The Week That Was

Help fill the non-horse racing eight hours of Kentucky Derby coverage with these top five stories from for the week of April 28.

1. Three Ways to Facilitate ‘Intrapreneurship’: Companies that pride themselves on being a learning organization should consider creating an intrapreneur development program that will play a role in helping the organization remain competitive. Leon C. Prieto and Simone T. A. Phipps have the story.

2. With CEO Tenure, Short Is Sweet: Some say shorter tenure at the top might help companies stay agile in an ever-changing business environment. Talent Management editor Sarah Sipek has more.

3. The Elements of Trust Making: If trust were something you could reverse engineer, what parts would you find inside? Talent Management columnist Marshall Goldsmith has the story.

4. The Four Stages of Talent Evaluation: With the global economy in full recovery and talent management pushing full-steam ahead, organizations should follow these four steps to properly evaluate talent, writes Catherine Luff, a marketing communications executive at U.K.-based talent development firm Silent Edge Ltd.

5. Blue Cross Puts Learning in BLOOM: Blue Cross and Blue Shield of North Carolina’s digital video library is helping it wade through fresh learning challenges amid the new health care regulations’ rollout. Freelance journalist Sarah Fister Gale has this issue’s case study cover story.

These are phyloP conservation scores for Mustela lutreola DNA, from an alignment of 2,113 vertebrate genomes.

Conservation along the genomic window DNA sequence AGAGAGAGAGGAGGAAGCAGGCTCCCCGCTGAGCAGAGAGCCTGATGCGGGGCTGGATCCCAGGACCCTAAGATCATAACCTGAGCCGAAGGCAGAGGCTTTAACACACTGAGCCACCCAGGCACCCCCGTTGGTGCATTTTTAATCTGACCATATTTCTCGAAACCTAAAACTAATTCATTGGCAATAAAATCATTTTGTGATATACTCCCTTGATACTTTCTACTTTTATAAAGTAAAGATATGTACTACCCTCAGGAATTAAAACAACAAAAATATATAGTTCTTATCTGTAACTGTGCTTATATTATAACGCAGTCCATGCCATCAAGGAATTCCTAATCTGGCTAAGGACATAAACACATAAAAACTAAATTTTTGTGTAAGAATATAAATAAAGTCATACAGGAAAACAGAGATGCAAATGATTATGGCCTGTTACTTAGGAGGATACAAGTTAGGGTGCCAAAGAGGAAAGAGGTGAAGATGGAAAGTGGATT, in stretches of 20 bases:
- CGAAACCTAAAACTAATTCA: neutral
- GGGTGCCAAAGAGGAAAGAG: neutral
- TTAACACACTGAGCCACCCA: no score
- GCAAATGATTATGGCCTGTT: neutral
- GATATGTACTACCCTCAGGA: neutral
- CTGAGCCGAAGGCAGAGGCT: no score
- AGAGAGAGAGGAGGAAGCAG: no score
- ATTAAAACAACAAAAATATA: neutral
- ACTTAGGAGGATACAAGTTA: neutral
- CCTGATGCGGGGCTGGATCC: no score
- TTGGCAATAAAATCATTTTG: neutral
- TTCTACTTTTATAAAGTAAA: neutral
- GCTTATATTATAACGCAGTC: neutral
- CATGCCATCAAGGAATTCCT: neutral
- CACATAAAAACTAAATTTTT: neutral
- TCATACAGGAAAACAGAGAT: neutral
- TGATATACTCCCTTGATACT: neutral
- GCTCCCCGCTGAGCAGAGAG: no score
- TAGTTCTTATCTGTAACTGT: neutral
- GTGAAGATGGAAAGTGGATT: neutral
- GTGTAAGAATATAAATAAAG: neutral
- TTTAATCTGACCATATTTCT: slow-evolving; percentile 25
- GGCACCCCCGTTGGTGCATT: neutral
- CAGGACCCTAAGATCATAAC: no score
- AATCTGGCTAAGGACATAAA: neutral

In Other News …

If you’ve worked in corporate America long enough, you’re likely to have gotten caught in a good old workplace conflict with a co-worker. Yes, there’s nothing quite as common in the workplace as a solid power struggle over what may ultimately end up being as important as spilled milk.

Luckily, Fast Company has you covered with seven steps to mend frayed relationships with colleagues. Some of the vital steps: let time and emotions heal before beginning the mending process, and ask your counterpart to tell you how he or she sees the situation.

Read more here.


Also, more employers are embracing flexibility at work — that is, the idea that employees can have some wiggle room in where and when they get their work done, so long as the work still gets done.

However, when it comes to more extreme flex work options, like taking a six month sabbatical or job sharing, companies remain skittish, according to new research from the Families and Work Institute in concert with the Society for Human Resource Management. Read more here.


Finally, the productivity hack that almost always works, courtesy of Business Insider. Read here.